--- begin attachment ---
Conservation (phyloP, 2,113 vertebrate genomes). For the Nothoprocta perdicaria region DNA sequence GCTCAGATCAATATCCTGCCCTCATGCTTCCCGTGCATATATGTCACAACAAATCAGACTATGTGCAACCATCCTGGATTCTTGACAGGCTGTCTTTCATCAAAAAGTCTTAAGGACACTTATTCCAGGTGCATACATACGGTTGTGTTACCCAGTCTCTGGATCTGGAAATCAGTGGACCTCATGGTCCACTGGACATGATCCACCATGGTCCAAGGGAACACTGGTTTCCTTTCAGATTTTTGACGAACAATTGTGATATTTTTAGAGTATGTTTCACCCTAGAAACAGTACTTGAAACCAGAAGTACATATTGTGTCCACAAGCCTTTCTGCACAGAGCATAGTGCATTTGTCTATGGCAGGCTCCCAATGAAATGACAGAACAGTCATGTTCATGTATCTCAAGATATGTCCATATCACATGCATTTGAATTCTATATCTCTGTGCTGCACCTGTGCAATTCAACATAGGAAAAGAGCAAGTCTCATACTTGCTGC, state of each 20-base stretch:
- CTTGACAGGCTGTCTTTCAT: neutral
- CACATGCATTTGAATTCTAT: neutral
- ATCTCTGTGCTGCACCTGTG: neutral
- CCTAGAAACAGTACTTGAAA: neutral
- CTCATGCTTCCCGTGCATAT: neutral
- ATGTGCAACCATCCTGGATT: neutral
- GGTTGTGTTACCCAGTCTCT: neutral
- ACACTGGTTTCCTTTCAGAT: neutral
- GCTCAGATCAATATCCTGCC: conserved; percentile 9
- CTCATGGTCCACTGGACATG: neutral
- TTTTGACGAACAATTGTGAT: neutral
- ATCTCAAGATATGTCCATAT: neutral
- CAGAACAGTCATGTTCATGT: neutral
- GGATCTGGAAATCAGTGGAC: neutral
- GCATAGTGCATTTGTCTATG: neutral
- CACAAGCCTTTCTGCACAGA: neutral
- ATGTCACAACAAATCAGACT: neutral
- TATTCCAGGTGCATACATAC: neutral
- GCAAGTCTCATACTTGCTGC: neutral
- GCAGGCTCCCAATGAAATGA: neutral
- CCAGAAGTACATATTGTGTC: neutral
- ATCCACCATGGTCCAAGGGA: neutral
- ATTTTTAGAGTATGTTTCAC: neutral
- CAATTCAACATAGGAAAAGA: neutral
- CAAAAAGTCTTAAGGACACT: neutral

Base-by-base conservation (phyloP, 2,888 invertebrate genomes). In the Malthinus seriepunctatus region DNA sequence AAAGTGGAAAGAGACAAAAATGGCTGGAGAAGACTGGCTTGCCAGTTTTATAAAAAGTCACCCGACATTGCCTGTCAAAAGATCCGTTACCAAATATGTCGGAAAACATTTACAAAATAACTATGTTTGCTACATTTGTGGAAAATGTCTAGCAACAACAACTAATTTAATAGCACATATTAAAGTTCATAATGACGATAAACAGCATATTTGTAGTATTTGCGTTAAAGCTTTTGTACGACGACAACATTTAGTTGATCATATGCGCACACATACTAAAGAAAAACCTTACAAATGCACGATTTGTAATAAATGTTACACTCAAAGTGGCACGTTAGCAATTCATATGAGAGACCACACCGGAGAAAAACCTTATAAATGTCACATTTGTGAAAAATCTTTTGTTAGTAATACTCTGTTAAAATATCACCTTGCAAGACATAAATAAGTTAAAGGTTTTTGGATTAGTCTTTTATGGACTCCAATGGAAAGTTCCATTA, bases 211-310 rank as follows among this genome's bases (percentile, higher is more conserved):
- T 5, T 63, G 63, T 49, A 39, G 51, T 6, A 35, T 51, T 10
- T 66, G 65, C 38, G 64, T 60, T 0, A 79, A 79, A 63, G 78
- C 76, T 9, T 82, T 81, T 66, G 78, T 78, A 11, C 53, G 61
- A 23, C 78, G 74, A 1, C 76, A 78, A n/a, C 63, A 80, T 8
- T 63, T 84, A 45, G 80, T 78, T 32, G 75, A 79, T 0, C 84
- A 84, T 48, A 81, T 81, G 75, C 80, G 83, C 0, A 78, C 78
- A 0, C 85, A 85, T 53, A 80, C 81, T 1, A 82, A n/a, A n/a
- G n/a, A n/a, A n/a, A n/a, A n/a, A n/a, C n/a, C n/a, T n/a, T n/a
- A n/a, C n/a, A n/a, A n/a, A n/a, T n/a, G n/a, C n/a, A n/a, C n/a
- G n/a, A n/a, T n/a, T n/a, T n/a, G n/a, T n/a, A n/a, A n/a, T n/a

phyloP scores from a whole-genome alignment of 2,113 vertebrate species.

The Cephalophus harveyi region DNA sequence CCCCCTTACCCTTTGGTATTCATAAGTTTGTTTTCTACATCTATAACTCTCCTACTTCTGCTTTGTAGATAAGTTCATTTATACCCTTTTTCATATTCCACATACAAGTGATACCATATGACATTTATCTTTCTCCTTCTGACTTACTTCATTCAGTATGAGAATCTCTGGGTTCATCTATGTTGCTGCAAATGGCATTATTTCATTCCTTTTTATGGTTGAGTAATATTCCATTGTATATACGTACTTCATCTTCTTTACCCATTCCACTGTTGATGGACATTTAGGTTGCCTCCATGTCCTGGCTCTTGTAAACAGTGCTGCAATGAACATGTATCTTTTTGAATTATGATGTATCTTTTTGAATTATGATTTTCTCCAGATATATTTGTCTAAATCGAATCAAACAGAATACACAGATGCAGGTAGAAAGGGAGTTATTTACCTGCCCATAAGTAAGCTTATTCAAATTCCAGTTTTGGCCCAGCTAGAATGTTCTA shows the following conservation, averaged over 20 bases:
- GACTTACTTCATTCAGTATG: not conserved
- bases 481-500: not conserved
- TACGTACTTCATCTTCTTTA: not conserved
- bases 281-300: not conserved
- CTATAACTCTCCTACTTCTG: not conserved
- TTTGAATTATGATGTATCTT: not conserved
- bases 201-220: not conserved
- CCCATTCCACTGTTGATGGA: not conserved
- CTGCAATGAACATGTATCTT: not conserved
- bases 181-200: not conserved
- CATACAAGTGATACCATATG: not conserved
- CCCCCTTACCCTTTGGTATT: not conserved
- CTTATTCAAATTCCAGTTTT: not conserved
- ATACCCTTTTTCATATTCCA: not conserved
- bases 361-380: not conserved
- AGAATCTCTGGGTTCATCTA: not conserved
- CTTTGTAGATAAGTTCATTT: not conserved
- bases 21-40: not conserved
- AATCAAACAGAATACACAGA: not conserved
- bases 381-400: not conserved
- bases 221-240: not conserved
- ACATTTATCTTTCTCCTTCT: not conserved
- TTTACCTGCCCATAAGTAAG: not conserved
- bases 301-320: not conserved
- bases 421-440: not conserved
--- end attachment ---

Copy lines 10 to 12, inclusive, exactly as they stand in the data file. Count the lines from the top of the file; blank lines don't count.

- GCTCAGATCAATATCCTGCC: conserved; percentile 9
- CTCATGGTCCACTGGACATG: neutral
- TTTTGACGAACAATTGTGAT: neutral